Maximizing Revenue in Higher Education

By F. King Alexander; Ronald G. Ehrenberg | Go to book overview

How college and university revenue and expenditure
patterns have been affected by the current economic
recession is analyzed
.


3
Weathering the Storm: Generating
Revenues for Higher Education During
a Recession

Robert K. Toutkoushian

During the past fifty years, a number of changes in the external environment—both good and bad—have occurred that have influenced how institutions of higher education (IHEs) operate. The passage of the GI Bill led to significant increases in the demand for college by opening the doors to postsecondary education to a wide range of students and, in the process, challenged institutions to build facilities and hire staff to meet their needs. Increases in federal funding for research in the 1950s and 1960s also had a notable effect on the type of academic work performed by many universities. The high rates of inflation that occurred during the 1970s eroded the relative earnings of faculty and staff (Hamermesh, 2002) and, together with the swelling enrollments due to the baby boomers, challenged IHEs to simultaneously compete with the private sector for faculty in key areas, serve an ever-growing demand for their services, and fully fund their operations.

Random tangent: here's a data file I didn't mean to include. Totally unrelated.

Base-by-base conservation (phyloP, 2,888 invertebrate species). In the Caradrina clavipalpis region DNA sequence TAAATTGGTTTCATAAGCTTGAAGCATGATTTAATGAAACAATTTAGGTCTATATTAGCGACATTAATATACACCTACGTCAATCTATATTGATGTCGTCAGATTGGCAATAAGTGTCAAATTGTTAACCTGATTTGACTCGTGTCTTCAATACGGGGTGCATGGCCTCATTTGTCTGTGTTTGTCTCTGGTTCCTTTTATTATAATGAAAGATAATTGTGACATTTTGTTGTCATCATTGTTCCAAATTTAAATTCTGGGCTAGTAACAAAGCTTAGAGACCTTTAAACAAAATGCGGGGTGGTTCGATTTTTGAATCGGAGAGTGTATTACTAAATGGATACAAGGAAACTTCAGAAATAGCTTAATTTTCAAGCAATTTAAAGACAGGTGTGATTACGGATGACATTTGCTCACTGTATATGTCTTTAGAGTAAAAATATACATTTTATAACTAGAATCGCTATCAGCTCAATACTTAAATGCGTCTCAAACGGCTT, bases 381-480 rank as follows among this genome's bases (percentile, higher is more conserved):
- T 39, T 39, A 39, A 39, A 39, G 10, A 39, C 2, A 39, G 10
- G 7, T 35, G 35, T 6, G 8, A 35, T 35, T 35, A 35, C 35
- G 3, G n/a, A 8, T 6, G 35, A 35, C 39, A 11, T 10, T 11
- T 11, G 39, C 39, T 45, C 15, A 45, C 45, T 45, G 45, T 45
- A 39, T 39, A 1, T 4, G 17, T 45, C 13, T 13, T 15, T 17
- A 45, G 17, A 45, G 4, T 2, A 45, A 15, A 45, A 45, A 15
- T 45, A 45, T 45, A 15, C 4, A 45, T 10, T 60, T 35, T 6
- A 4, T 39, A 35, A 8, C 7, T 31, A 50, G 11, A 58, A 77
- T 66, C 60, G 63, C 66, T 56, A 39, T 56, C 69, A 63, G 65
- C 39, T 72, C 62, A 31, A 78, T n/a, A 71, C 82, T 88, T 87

Despite recurring efforts at many institutions to control the costs of their operations, expenditures at IHEs have historically grown at rates that exceeded the general cost of living. It is encouraging to note, however, that total revenue growth has managed to keep pace with the expenditure growth over this period (Toutkoushian, 2001). Institutions generally rely on six main sources for revenues: students or parents, federal government, state government, private gifts, endowments, and auxiliary enterprises. During the 1980s and 1990s, IHEs in both the public and private sectors turned to students and their families to finance more

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